Dislocation Modeling Of Orientation Gradients In Phase-Transformed Tantalum Thin Films

Ari Kestenbaum
Tantalum thin films are used in a wide range of applications, from micro-and nanoelectronics to military and aerospace applications, to medical devices. Tantalum has two phases, the stable bulk α phase and the metastable β phase found only in thin films. In a recent discovery, it has been shown that when tantalum is phase-transformed from β to α, it can form a unique microstructure with continuous changes in orientation and discontinuous grain boundaries. Dislocation structures must be present
more » ... n order to account for the lattice curvature associated with orientation gradients. To identify the dislocation arrays that give rise to this microstructure, we first analyzed the electron backscatter diffraction (EBSD) data of the orientation gradients using geometrically necessary dislocations (GNDs), but we found that our EBSD data are too noisy and do not have sufficient resolution for this approach. In this work, two models are presented in an attempt to describe the dislocation structures that must be present to account for the orientation gradients. In the first, a method of generating smooth, noise-free orientation data that match key features of the actual phase-transformed microstructure is developed and validated by comparing model data with film data. In the second model, a genetic algorithm approach is used to generate dislocation structures that can account for the orientation gradients produced using the first model. The genetic algorithm model consistently generates dislocation structures that produce orientation maps with an average misorientation of less than 2 • from the smooth orientation gradients generated by the first model. The generated dislocation structure is consistent across multiple runs, with similar shapes and Burgers vectors. The genetic algorithm model selects two types of dislocations, mostly (∼80%) [1 1 1] and the rest [1 1 1]. The dominance of these two slip systems provides a starting point to search for a mechanism in the β-to-α phase transformation that is capable of producing these dislocations. Biographical Sketch Ari Kestenbaum was born and raised in Westchester, NY just outside New York City. He attended Cornell University for his undergraduate education and received a B.S. in materials science with a minor in computer science. He liked Cornell so much he decided to stay for a fifth year. iii First and foremost I want to thank my parents for their tremendous love and support. I would also like to thank my advisor, Shefford Baker, for his advice and guidance, as well as his assistance in seeing the bigger picture whenever I got too wrapped up in the details of whatever I was doing. I also want to thank him for giving me the opportunity to do research as an undergraduate and for giving me a real problem to work on. I also want to thank Michael Thompson, who manages to pack more into less time than anyone else I know; each conversation with him turned into months of research. I would also like to thank him for his suggestion to use a genetic algorithm for creating dislocation structures. Last, but certainly not least, I am very grateful to Betsy Ellis, who has been there to help me every time I needed it during the last three years of research. iv vii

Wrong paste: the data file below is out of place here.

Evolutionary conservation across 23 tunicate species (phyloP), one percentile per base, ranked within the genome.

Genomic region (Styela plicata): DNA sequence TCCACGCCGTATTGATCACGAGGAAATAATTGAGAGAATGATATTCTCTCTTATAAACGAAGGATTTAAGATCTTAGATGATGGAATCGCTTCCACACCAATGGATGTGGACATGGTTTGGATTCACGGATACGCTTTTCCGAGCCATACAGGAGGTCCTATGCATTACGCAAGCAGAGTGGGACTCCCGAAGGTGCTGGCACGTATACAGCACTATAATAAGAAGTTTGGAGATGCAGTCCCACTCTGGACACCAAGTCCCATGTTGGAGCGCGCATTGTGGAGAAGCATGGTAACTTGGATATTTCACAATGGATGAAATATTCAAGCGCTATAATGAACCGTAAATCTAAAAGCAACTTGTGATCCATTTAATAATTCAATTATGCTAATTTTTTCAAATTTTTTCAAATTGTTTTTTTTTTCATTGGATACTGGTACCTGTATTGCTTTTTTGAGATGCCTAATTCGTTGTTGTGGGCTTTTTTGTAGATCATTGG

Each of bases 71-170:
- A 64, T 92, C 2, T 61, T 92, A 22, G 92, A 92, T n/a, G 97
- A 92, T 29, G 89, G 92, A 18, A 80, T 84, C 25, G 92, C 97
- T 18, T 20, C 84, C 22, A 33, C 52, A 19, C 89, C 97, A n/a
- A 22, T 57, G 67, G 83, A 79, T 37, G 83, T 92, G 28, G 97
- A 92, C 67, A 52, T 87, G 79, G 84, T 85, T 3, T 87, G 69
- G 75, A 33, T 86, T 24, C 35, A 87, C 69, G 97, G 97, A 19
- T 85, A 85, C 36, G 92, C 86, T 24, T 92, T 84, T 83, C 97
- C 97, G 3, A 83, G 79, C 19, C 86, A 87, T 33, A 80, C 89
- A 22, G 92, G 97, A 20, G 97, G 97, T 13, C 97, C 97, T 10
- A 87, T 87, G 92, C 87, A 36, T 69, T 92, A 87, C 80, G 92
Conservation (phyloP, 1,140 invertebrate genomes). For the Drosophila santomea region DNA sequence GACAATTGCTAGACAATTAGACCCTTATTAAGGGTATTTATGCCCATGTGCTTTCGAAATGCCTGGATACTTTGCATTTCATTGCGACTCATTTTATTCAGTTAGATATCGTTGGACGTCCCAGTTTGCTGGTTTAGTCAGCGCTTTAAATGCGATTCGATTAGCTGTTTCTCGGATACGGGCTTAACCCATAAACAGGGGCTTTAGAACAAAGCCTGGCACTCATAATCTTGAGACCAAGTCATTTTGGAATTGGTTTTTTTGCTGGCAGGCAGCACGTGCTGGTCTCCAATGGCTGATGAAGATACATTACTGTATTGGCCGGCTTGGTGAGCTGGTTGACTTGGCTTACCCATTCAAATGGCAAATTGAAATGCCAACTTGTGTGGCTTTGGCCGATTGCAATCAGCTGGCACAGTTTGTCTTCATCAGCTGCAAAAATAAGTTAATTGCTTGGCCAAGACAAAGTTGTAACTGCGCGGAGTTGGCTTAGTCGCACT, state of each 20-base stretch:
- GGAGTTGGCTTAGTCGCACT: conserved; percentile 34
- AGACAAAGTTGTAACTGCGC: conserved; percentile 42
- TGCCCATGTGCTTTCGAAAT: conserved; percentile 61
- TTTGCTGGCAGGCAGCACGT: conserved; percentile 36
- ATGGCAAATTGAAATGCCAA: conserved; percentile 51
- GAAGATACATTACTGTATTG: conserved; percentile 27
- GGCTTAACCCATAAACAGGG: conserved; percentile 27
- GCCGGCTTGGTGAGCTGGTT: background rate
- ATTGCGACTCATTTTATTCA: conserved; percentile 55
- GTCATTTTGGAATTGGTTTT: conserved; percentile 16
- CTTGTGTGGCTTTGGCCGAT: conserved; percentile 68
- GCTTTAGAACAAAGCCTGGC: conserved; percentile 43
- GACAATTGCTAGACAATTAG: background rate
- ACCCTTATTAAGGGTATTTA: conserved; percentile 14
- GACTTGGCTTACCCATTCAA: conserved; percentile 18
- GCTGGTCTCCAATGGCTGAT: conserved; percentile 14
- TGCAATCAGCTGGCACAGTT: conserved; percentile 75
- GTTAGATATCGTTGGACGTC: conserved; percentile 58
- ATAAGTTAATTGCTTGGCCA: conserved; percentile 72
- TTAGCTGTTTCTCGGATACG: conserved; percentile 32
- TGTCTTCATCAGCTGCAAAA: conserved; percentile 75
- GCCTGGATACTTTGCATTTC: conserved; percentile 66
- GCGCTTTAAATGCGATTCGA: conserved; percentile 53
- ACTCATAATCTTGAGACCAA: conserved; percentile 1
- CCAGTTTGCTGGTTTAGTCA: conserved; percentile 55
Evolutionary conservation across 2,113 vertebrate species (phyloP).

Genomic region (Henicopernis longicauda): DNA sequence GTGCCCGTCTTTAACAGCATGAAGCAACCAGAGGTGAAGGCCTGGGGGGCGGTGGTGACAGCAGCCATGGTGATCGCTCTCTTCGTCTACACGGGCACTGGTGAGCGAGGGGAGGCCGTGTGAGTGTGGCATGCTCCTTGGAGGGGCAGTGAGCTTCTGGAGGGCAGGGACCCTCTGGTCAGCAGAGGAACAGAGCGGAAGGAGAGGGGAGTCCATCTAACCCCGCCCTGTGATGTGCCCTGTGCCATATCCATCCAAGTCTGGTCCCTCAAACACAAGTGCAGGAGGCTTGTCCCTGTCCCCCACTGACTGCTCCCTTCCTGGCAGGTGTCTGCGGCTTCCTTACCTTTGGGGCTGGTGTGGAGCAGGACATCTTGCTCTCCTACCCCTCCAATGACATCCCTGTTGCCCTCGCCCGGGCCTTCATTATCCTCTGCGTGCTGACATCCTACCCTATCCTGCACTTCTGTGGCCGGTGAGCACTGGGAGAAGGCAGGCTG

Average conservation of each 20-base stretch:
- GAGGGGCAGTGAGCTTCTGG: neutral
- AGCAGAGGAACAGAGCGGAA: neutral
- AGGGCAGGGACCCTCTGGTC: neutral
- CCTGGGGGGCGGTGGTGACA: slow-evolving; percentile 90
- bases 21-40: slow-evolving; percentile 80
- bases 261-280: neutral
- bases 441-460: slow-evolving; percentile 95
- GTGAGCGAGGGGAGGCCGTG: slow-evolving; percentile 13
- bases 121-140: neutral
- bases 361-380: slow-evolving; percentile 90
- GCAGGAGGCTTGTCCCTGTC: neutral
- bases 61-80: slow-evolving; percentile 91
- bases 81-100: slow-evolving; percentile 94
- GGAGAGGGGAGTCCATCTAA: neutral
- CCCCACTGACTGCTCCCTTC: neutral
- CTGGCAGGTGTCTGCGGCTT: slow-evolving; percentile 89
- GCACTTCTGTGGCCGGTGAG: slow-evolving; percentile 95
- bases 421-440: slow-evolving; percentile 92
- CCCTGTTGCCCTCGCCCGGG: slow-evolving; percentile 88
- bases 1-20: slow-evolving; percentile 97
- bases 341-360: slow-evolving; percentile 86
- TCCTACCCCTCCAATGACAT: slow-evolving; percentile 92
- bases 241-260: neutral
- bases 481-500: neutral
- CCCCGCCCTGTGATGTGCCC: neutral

doi:10.7298/x4h41pdb fatcat:6rten76lfvc6nipht2x7niampe